Monday, September 26, 2011

Racing and Selective Attention

This year's Ramsey 10k was best race of my life, so far, and not just because of the time on the clock.

I lined up near, but not at, the front. By the end of the first mile, two packs had emerged; top 12(?) and then maybe 4 of us in the next pack. I found myself in the front, with the leaders way ahead of us.

After about the second mile marker a guy jumped in front of me. He lead for a bit, then at about mile 4 1/2, he started to flake. I was thinking he'd race with me, but, as I found out later, his tendonitis got him (big bummer).

A little into the last mile, I passed a kid in a T-shirt. There's something about the competitive cotton-clad that I respect.

About 1k to go and I was *right* up on Hector of Clifton RR. I was giving everything I thought I had, and figured if this guy doesn't relent I'm just not going to beat him. Then, he looked back at me and I found something that surprised me and took off. 7:22 over the last 2k.

When I saw the time on the clock, I was very surprised. I was so consumed with the race, that I had forgotten what my time goal was. It was one of those races where I had to force my eyes open to find the finish mat.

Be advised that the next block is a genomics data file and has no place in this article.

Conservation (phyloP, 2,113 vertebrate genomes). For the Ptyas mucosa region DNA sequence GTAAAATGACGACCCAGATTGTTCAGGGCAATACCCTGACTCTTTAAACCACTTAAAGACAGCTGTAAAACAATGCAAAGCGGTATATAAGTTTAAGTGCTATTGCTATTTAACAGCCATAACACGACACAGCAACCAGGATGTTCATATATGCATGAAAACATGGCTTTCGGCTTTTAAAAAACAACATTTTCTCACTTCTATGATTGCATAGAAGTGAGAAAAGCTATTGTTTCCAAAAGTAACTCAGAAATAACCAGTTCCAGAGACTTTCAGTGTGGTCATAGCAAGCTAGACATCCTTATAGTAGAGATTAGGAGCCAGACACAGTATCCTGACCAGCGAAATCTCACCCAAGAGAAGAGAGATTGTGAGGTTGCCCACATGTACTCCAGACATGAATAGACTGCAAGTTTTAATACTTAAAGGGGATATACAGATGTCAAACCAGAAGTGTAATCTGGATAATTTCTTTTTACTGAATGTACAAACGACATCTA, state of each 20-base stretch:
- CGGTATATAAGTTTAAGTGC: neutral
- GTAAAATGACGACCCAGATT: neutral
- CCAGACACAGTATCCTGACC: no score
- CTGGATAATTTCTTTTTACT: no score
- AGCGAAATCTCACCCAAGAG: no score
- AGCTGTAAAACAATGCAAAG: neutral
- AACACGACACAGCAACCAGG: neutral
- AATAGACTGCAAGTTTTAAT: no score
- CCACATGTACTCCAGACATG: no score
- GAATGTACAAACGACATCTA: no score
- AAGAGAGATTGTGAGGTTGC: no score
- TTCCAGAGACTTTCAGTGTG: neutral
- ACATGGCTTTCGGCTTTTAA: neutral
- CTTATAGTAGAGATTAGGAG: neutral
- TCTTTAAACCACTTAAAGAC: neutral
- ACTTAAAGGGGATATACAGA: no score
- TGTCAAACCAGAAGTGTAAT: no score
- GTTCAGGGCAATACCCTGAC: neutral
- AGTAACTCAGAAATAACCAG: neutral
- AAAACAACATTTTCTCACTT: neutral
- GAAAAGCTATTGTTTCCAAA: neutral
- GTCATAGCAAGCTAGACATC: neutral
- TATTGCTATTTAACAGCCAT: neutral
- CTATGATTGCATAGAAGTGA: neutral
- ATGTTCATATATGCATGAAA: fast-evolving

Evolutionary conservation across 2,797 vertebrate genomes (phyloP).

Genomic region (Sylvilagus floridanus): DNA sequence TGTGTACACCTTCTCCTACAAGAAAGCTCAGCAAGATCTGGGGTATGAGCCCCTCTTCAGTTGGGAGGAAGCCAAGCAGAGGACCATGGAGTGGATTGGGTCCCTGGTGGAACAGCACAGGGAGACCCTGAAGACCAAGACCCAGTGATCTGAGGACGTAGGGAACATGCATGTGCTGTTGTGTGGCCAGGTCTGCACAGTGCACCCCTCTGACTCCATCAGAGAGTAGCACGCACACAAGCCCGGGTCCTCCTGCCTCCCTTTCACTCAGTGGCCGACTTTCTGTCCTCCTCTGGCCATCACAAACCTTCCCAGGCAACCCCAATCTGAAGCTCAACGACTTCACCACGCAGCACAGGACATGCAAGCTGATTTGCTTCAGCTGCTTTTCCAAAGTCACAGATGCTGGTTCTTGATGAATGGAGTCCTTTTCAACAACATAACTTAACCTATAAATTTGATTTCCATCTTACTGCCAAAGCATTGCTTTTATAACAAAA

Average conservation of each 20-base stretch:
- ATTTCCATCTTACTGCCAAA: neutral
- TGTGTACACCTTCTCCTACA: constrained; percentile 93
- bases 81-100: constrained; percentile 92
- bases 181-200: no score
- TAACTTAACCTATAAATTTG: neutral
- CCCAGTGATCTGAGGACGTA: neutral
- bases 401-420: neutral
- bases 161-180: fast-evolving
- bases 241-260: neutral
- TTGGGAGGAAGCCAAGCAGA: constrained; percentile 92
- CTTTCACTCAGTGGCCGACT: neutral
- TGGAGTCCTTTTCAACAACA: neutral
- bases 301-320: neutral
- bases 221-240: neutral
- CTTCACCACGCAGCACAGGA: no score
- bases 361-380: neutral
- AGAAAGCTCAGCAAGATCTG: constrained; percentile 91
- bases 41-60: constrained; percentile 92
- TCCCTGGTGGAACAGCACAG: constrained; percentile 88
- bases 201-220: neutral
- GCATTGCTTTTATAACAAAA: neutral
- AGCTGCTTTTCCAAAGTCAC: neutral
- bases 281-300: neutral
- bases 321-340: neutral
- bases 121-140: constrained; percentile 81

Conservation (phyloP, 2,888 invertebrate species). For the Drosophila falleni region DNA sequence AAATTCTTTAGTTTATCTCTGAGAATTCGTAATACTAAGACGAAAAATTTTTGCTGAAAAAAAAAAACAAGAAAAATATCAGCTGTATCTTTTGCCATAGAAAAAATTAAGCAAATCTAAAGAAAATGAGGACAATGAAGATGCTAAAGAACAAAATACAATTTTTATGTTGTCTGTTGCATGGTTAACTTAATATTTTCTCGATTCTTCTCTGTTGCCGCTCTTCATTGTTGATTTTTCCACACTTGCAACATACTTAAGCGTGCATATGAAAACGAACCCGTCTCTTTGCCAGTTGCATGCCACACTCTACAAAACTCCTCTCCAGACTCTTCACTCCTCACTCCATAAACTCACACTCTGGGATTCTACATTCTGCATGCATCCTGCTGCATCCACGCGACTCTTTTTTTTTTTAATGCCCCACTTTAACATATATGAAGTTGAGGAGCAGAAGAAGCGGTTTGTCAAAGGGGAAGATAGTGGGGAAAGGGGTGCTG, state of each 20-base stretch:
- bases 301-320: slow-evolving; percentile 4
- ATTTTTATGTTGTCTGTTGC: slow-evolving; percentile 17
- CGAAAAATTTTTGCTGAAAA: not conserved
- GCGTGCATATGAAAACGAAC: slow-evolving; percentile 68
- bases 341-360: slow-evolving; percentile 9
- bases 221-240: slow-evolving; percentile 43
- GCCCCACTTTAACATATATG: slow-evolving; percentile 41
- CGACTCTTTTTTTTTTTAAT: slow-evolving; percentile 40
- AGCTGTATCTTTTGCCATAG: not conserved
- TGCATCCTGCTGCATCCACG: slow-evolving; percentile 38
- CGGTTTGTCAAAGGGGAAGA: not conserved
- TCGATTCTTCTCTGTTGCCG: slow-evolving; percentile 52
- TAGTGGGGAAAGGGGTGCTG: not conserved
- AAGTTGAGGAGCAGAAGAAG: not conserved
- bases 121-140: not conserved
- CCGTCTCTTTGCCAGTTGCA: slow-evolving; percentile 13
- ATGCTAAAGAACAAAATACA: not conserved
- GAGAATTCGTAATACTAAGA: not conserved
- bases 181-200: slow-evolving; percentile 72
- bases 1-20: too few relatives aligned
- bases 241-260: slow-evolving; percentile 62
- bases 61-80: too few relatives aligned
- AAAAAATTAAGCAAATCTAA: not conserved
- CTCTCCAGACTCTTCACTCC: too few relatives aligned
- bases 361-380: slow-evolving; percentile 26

I was so happy. I thank God for such an experience.

On a related noted, Jeff at the Logic of Long Distance blog has posted some very good thoughts on Toughness as an Act of Imagination. He writes,
The attention is the greatest tool of the human mind because it allows us to select from the world the stimuli to which we would like to respond. Intelligence, it seems to me, is a matter of selection; more about tuning things out than opening the mind. The great geniuses of history created a world that made some sense through acts of attention--selecting a single problem so that progress could be made, setting up the world as intelligible when apprehended along very particular lines. Great thinkers help us frame our vision--by telling us what to see or how to see, they also tell us what not to see.

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